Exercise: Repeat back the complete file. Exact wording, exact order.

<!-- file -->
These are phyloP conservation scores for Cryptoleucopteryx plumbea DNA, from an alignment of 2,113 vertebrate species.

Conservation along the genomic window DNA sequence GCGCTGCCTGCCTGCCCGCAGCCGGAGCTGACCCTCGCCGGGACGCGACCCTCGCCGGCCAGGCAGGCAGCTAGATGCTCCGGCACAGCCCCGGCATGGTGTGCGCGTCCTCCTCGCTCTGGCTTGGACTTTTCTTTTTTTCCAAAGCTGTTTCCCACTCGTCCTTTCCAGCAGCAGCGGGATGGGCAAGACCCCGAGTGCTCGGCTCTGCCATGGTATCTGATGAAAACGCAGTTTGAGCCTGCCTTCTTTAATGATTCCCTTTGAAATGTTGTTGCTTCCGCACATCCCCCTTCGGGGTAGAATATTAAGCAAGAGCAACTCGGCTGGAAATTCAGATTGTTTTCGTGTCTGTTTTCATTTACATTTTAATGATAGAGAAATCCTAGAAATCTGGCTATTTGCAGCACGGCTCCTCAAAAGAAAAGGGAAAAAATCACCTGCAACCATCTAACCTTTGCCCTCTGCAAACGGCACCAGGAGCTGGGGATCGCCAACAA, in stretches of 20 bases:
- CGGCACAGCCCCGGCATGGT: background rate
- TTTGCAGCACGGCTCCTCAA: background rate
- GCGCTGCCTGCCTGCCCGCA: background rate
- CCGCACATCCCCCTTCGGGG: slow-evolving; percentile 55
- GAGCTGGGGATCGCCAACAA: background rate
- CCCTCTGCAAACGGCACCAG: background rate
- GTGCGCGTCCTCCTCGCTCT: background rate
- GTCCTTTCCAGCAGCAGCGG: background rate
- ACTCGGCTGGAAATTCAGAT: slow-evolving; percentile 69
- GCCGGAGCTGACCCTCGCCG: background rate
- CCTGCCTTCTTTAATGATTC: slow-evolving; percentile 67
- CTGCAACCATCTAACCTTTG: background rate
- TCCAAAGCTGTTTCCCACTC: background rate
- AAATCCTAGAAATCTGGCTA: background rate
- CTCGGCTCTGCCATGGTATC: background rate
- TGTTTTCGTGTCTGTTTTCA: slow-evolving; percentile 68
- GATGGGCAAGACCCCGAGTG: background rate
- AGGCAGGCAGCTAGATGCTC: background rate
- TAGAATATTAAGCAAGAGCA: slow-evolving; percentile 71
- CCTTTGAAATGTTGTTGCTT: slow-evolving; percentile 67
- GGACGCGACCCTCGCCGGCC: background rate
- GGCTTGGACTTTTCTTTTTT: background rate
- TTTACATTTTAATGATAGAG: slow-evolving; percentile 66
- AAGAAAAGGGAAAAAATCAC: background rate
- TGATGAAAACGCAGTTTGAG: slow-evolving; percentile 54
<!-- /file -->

These are phyloP conservation scores for Cryptoleucopteryx plumbea DNA, from an alignment of 2,113 vertebrate species.

Conservation along the genomic window DNA sequence GCGCTGCCTGCCTGCCCGCAGCCGGAGCTGACCCTCGCCGGGACGCGACCCTCGCCGGCCAGGCAGGCAGCTAGATGCTCCGGCACAGCCCCGGCATGGTGTGCGCGTCCTCCTCGCTCTGGCTTGGACTTTTCTTTTTTTCCAAAGCTGTTTCCCACTCGTCCTTTCCAGCAGCAGCGGGATGGGCAAGACCCCGAGTGCTCGGCTCTGCCATGGTATCTGATGAAAACGCAGTTTGAGCCTGCCTTCTTTAATGATTCCCTTTGAAATGTTGTTGCTTCCGCACATCCCCCTTCGGGGTAGAATATTAAGCAAGAGCAACTCGGCTGGAAATTCAGATTGTTTTCGTGTCTGTTTTCATTTACATTTTAATGATAGAGAAATCCTAGAAATCTGGCTATTTGCAGCACGGCTCCTCAAAAGAAAAGGGAAAAAATCACCTGCAACCATCTAACCTTTGCCCTCTGCAAACGGCACCAGGAGCTGGGGATCGCCAACAA, in stretches of 20 bases:
- CGGCACAGCCCCGGCATGGT: background rate
- TTTGCAGCACGGCTCCTCAA: background rate
- GCGCTGCCTGCCTGCCCGCA: background rate
- CCGCACATCCCCCTTCGGGG: slow-evolving; percentile 55
- GAGCTGGGGATCGCCAACAA: background rate
- CCCTCTGCAAACGGCACCAG: background rate
- GTGCGCGTCCTCCTCGCTCT: background rate
- GTCCTTTCCAGCAGCAGCGG: background rate
- ACTCGGCTGGAAATTCAGAT: slow-evolving; percentile 69
- GCCGGAGCTGACCCTCGCCG: background rate
- CCTGCCTTCTTTAATGATTC: slow-evolving; percentile 67
- CTGCAACCATCTAACCTTTG: background rate
- TCCAAAGCTGTTTCCCACTC: background rate
- AAATCCTAGAAATCTGGCTA: background rate
- CTCGGCTCTGCCATGGTATC: background rate
- TGTTTTCGTGTCTGTTTTCA: slow-evolving; percentile 68
- GATGGGCAAGACCCCGAGTG: background rate
- AGGCAGGCAGCTAGATGCTC: background rate
- TAGAATATTAAGCAAGAGCA: slow-evolving; percentile 71
- CCTTTGAAATGTTGTTGCTT: slow-evolving; percentile 67
- GGACGCGACCCTCGCCGGCC: background rate
- GGCTTGGACTTTTCTTTTTT: background rate
- TTTACATTTTAATGATAGAG: slow-evolving; percentile 66
- AAGAAAAGGGAAAAAATCAC: background rate
- TGATGAAAACGCAGTTTGAG: slow-evolving; percentile 54